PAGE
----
Pat Riley knew this moment would come — the moment when the basketball world would be watching LeBron James in the NBA Finals and, remembering back to last year, wondering if the Heat’s star player could deliver.
“We all know what this team is capable of doing,” Riley said during his preseason news conference. “We are contenders, I believe that, and that’s all we are.
“There’s no sense in putting extra pressure on yourself. But when you get to the moment of truth, you’ve got to be relaxed.”
The moment is here. LeBron James’ moment of truth is Tuesday at AmericanAirlines Arena.
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Last year, James and the Heat failed in that moment.
Up 2-1 in the series and with 10 minutes remaining of Game 4, the Heat was on the verge of breaking open the 2011 Finals. Miami led the Dallas Mavericks by nine points. What happened after that has haunted the Heat ever since.
To put it bluntly, James and the Heat collapsed.
The Heat lost Game 4, outscored by the Mavericks 21-9 in the closing 10 minutes, and then lost its next two games, including Game 6 at home.
“It stuck with us all the way to this day,” James said on Monday.
And now another Game 4.
Again, the Heat leads the Finals 2-1 and, once again, the Heat can take a commanding lead in the series with a victory. For James and his teammates, the comparisons of last season’s Finals and the current series against the Oklahoma City Thunder end there.
“We’re a totally different team than we were last year when we were up 2-1,” James said. “We’re a totally different team. We understand what it takes to win and we’ve used [last year] as motivation and will continue to use that motivation.”
Dwyane Wade said another season together as a team has made all the difference. Looking back to Game 4 in 2011, Wade said “being a new group, a new unit in that situation for the first time, we tried to do what we thought was right, but a lot of it was forced.”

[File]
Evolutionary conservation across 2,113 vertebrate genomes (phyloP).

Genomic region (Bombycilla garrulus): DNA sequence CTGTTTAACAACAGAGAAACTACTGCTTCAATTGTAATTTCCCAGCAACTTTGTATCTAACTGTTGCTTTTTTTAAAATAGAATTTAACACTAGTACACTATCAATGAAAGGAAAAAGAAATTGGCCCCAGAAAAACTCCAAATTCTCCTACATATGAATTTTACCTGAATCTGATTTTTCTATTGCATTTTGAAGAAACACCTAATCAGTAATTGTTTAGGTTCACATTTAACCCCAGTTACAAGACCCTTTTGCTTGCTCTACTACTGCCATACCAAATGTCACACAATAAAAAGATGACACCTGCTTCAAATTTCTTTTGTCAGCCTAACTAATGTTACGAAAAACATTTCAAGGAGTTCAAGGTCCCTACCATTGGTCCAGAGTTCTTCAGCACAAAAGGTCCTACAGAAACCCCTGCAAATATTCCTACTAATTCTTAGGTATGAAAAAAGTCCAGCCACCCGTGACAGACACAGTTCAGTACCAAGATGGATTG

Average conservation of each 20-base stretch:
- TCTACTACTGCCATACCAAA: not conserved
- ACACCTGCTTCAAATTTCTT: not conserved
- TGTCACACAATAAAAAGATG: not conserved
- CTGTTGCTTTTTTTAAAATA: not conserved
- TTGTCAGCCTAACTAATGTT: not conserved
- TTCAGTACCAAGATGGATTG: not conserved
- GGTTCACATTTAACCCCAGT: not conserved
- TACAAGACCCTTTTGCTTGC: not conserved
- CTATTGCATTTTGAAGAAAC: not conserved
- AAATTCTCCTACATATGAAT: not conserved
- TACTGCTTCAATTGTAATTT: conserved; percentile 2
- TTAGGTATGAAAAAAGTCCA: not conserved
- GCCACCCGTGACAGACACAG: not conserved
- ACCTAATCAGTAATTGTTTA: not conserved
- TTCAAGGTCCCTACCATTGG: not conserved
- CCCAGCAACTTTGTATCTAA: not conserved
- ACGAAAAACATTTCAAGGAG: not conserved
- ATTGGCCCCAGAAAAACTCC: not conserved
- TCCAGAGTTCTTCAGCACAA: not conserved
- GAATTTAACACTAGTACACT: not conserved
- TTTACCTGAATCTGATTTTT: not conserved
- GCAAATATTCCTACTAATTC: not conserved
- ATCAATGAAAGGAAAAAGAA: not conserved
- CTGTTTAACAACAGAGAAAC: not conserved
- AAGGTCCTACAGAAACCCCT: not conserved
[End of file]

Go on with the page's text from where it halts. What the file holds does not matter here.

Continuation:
Wade pointed to Game 3 on Sunday as proof of a different team. Wade intimated that the Heat likely would have lost that game to the Mavericks in 2011. Despite shooting 37 percent in the game and committing eight turnovers in the final quarter, the Heat defeated the Thunder 91-85.
“We kept believing in each other,” Wade said.
James has played at a historic level through the first three games of the Finals. He’s averaging over 30 points and 10 rebounds. You have to go back to 1969 (John Havlicek, Boston Celtics) to find a non-center who put up those numbers in a Finals. Still, the memory of last year is hard to shake.
James attempted just one shot in the fourth quarter of Game 4 against the Mavericks. He failed to score in the period and his confounding timidity in crunch time carried over into Game 5. In that game, he had just two points.
“Obviously, up until the Finals last year he was having an amazing playoffs,” Wade said. “He had a game where he struggled and he kind of let that get into his mind a little bit and he was thinking too much.”
James has showed no signs of regressing into the form in which he found himself during last season’s Finals. He’s averaging seven points in fourth quarters through the first three games against the Thunder. On Sunday in Game 3, James made 4 of 5 free throws in the final period and outscored Thunder star Kevin Durant 8-4 in the quarter.
“He’s just a totally different player,” Wade said.
Unlike last year, the Heat is on its home court on Tuesday for the pivotal game. It’s a major difference. The Heat is 9-2 at home during the postseason and wants desperately to close out the series at AmericanAirlines Arena to avoid going back to Oklahoma City for the final two games of the series.
“Last year is last year and we’re not going into a Game 4 on someone else’s floor,” James said. “We’re going into a Game 4 on our floor with a lot of experience in this type of situation. We’ll be ready. We love the challenge.”